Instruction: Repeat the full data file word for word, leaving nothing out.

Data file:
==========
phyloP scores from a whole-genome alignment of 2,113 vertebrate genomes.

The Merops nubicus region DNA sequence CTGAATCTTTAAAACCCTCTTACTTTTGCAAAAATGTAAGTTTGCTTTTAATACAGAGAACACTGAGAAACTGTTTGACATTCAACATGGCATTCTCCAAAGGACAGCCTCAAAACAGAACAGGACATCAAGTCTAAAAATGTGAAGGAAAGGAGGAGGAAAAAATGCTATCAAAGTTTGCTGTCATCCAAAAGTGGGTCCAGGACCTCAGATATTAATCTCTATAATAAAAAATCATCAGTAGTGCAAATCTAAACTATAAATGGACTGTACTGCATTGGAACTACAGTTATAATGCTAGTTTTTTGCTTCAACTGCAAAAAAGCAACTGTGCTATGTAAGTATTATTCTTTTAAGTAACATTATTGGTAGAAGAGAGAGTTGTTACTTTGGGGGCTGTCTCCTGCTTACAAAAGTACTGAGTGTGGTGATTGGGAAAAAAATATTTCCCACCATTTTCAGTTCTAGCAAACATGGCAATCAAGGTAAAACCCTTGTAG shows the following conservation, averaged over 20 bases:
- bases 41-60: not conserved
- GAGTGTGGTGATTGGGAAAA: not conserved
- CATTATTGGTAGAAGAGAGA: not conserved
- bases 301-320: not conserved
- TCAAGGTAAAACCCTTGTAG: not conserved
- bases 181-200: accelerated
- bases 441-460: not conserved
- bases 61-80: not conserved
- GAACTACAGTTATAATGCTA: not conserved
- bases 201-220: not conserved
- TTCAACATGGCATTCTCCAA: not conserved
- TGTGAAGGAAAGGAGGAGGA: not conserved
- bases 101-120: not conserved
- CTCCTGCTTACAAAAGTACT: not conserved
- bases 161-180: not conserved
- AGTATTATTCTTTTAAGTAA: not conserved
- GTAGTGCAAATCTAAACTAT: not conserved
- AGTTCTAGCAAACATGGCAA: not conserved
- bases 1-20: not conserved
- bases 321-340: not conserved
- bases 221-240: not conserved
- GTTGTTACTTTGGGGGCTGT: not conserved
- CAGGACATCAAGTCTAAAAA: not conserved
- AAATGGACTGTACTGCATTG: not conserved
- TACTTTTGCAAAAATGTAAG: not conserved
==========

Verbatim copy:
phyloP scores from a whole-genome alignment of 2,113 vertebrate genomes.

The Merops nubicus region DNA sequence CTGAATCTTTAAAACCCTCTTACTTTTGCAAAAATGTAAGTTTGCTTTTAATACAGAGAACACTGAGAAACTGTTTGACATTCAACATGGCATTCTCCAAAGGACAGCCTCAAAACAGAACAGGACATCAAGTCTAAAAATGTGAAGGAAAGGAGGAGGAAAAAATGCTATCAAAGTTTGCTGTCATCCAAAAGTGGGTCCAGGACCTCAGATATTAATCTCTATAATAAAAAATCATCAGTAGTGCAAATCTAAACTATAAATGGACTGTACTGCATTGGAACTACAGTTATAATGCTAGTTTTTTGCTTCAACTGCAAAAAAGCAACTGTGCTATGTAAGTATTATTCTTTTAAGTAACATTATTGGTAGAAGAGAGAGTTGTTACTTTGGGGGCTGTCTCCTGCTTACAAAAGTACTGAGTGTGGTGATTGGGAAAAAAATATTTCCCACCATTTTCAGTTCTAGCAAACATGGCAATCAAGGTAAAACCCTTGTAG shows the following conservation, averaged over 20 bases:
- bases 41-60: not conserved
- GAGTGTGGTGATTGGGAAAA: not conserved
- CATTATTGGTAGAAGAGAGA: not conserved
- bases 301-320: not conserved
- TCAAGGTAAAACCCTTGTAG: not conserved
- bases 181-200: accelerated
- bases 441-460: not conserved
- bases 61-80: not conserved
- GAACTACAGTTATAATGCTA: not conserved
- bases 201-220: not conserved
- TTCAACATGGCATTCTCCAA: not conserved
- TGTGAAGGAAAGGAGGAGGA: not conserved
- bases 101-120: not conserved
- CTCCTGCTTACAAAAGTACT: not conserved
- bases 161-180: not conserved
- AGTATTATTCTTTTAAGTAA: not conserved
- GTAGTGCAAATCTAAACTAT: not conserved
- AGTTCTAGCAAACATGGCAA: not conserved
- bases 1-20: not conserved
- bases 321-340: not conserved
- bases 221-240: not conserved
- GTTGTTACTTTGGGGGCTGT: not conserved
- CAGGACATCAAGTCTAAAAA: not conserved
- AAATGGACTGTACTGCATTG: not conserved
- TACTTTTGCAAAAATGTAAG: not conserved